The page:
Cooling zone opens Sunday as heat wave hits
Merced opens cooling zones starting Sunday
The City of Merced will open its cooling zone Sunday through Wednesday because of the heat wave sweeping through the San Joaquin Valley.
The National Weather Service has issued an excessive heat warning for the area through Tuesday night because of the temperatures. Sunday's forecast high is 107 and Monday and Tuesday temperature's are expected to reach 108 degrees. The high for Wednesday is currently forecast for 107.
The cooling zone for the City of Merced will be in the Sam Pipes Room of the Merced Civic Center, (City Hall) 678 W. 18th St. from 3 to 8 p.m. There will be water, snacks and other supplies available in the room.
There will be free bus rides to the Merced cooling zone provided by The Bus. (Bus service does end at 5:30 p.m. Sunday.)
'This is a good time to check on your neighbors to make sure they are OK, especially seniors and our at-risk populations,' said Assistant City Manager Stephanie Dietz. 'Some people have a harder time adapting to the hot weather, and they may require an extra hand.'
Below are some tips from the state Office of Emergency Services.
Tips to Prevent Heat Related Illness
' Never leave infants, children or the frail elderly unattended in a parked car.
' Drink plenty of fluids. Don't wait until you're thirsty.
' Dress in lightweight, loose-fitting clothing. Use a hat and sunscreen as needed.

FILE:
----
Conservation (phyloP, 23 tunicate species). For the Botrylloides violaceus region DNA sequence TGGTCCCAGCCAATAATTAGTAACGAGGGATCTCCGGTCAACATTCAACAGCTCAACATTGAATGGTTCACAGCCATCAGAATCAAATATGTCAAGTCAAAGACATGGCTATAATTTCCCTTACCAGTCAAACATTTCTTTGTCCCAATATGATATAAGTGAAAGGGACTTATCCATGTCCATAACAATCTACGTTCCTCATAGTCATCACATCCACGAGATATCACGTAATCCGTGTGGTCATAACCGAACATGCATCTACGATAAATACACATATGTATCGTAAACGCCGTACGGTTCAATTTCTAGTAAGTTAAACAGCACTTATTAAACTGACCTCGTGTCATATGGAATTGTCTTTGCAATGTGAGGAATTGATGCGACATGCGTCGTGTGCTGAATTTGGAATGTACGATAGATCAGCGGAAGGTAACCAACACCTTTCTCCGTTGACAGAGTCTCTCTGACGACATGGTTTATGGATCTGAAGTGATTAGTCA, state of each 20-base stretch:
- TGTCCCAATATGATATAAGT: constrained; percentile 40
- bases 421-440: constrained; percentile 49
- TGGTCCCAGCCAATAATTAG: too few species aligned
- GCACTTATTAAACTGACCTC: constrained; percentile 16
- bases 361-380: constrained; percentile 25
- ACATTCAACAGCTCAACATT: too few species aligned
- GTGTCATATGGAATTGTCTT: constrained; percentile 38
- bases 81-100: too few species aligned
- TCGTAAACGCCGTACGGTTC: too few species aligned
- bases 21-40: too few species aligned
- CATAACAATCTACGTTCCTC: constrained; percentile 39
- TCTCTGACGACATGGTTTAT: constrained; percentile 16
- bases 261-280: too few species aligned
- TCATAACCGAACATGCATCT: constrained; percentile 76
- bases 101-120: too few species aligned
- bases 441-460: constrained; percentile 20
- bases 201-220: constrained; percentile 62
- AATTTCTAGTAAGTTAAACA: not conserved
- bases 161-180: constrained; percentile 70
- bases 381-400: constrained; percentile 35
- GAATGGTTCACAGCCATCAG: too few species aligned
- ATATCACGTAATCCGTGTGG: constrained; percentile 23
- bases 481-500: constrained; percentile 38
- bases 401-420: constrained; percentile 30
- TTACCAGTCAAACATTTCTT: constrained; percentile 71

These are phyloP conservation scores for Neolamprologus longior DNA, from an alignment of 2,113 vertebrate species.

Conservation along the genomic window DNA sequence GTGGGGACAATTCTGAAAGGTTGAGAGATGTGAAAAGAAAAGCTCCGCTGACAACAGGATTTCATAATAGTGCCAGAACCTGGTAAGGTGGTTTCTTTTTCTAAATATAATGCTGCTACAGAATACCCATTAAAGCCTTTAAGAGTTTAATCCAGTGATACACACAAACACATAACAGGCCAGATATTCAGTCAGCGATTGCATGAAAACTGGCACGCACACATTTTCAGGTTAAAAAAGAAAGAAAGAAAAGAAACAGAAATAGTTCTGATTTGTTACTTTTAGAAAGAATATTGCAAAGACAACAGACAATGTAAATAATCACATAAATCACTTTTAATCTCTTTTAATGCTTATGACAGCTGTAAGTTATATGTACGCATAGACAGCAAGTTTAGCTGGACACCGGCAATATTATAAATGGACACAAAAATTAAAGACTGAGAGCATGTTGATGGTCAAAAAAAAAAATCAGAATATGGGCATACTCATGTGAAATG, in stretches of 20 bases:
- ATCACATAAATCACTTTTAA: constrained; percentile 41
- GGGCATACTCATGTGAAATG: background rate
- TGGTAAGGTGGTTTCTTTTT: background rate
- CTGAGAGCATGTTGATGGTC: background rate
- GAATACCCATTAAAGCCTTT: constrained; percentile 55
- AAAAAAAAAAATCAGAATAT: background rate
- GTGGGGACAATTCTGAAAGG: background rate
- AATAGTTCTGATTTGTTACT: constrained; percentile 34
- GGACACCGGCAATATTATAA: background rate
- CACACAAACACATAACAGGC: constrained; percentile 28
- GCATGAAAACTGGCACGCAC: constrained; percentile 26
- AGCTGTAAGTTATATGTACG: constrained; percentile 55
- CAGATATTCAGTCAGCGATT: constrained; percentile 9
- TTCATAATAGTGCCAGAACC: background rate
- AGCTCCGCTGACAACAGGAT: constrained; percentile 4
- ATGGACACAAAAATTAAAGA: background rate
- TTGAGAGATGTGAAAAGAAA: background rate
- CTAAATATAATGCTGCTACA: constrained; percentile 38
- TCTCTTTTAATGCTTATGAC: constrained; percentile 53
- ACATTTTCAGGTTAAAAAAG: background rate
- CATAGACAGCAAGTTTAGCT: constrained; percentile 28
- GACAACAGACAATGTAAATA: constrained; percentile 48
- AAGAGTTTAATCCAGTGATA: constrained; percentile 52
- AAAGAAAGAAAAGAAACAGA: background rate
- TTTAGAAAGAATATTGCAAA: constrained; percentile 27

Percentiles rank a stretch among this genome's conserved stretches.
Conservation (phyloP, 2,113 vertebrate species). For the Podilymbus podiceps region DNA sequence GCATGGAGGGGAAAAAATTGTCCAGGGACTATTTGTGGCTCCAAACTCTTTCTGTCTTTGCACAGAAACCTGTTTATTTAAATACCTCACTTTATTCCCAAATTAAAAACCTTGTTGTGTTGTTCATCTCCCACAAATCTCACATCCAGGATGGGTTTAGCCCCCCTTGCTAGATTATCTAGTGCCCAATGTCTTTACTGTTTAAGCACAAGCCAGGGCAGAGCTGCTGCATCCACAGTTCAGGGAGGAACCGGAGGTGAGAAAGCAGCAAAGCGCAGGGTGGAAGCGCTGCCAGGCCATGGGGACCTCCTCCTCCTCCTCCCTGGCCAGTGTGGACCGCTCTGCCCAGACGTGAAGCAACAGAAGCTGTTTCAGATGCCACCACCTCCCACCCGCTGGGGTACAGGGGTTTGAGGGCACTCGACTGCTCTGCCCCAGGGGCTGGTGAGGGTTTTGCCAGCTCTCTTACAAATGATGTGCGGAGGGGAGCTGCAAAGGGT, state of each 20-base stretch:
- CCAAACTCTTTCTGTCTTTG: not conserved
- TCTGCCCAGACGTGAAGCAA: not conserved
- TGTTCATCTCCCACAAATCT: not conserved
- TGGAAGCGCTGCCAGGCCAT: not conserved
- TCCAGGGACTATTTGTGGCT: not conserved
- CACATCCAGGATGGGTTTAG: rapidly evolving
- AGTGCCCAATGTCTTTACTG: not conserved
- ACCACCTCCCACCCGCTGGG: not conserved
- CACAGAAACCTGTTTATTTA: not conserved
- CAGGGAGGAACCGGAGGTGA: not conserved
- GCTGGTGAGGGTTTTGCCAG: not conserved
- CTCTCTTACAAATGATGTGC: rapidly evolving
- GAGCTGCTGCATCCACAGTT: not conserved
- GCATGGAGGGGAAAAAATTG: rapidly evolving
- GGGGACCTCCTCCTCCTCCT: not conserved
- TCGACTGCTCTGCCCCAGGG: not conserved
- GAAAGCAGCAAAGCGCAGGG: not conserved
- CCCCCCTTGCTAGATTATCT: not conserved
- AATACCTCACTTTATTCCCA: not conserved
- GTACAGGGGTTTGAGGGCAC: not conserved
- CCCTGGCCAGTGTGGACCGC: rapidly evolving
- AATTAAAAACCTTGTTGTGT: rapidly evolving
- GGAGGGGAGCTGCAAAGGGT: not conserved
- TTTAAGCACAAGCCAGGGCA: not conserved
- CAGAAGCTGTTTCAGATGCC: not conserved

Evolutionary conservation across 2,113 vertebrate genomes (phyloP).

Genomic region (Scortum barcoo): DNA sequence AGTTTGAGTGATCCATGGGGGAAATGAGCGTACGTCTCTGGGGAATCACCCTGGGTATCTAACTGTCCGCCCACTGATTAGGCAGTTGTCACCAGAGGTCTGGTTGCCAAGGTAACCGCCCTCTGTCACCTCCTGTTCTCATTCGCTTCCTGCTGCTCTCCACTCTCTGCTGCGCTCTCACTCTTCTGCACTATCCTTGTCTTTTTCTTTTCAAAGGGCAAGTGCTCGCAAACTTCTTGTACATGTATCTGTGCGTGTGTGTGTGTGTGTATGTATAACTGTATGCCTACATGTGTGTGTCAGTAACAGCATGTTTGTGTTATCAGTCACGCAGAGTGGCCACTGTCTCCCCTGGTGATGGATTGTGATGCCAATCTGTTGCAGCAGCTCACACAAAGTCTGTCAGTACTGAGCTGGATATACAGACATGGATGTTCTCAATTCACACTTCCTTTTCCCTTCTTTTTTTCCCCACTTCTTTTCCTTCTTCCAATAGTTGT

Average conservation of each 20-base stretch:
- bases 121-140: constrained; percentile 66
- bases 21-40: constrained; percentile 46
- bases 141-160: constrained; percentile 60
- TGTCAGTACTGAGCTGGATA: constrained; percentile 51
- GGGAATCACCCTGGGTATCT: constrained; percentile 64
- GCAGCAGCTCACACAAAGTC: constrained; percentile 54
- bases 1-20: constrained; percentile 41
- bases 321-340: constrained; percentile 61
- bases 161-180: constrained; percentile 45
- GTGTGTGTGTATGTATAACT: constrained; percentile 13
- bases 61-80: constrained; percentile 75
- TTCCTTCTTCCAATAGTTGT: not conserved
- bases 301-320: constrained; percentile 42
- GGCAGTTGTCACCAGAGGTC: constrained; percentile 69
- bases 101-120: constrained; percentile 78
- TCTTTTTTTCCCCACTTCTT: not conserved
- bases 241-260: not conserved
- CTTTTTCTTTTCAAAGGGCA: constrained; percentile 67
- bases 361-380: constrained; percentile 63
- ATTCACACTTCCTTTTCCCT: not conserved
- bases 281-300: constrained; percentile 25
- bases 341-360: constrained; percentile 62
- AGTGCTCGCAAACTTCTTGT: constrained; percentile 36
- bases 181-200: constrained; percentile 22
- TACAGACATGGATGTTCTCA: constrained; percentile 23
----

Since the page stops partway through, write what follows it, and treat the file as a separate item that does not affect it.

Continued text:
' Drink fruit juice or a sports beverage to replace salts and minerals lost during heavy sweating. (If a client/resident is on a low-sodium diet, check with his/her physician first.)
' During the hottest parts of the day, keep physical activities to a minimum and stay indoors in air-conditioning and out of the sun.
' Use fans as needed.
' Open windows to allow fresh air to circulate when appropriate.
' Use cool compresses, misting, showers and baths.
' Avoid hot foods and heavy meals'they add heat to the body. Eat frozen treats.
Heat Stroke and Heat Exhaustion
Heat stroke'which occurs when the body can't control its temperature'may result in disability or death if emergency treatment is not given. Heat exhaustion occurs when the body loses a large amount of water and salt contained in sweat.
Warning signs of heat stroke vary, but may include:
' An extremely high body temperature (above 103 degrees Fahrenheit, orally)
' Dizziness, nausea and confusion
' Red, hot and dry skin (no sweating)
' Rapid, strong pulse
' Throbbing headache
Warning signs of heat exhaustion vary, but may include:
' Heavy sweating
' Muscle cramps
' Nausea or vomiting
' Paleness, tiredness, dizziness
What to Do
If you see any of these signs for heat stroke or heat exhaustion, you may be dealing with a life-threatening emergency and should do the following:
' Have someone call 911 while you begin cooling the victim.
' Get the victim to a shady area.
' Cool the victim rapidly with a cool bath or shower, or by sponging with cool water, until body temperature drops to 101-102 degrees Fahrenheit, orally.
' If emergency medical personnel are delayed, call the hospital emergency room for further instructions.
' Do not give the victim alcohol to drink.
' Again, get medical assistance as soon as possible.
If a victim's muscles twitch uncontrollably as a result of heat stroke, keep the victim from injuring him/herself, but do not place any object in the mouth and do not give fluids. If there is vomiting, make sure the airway remains open by turning the victim on his/her side.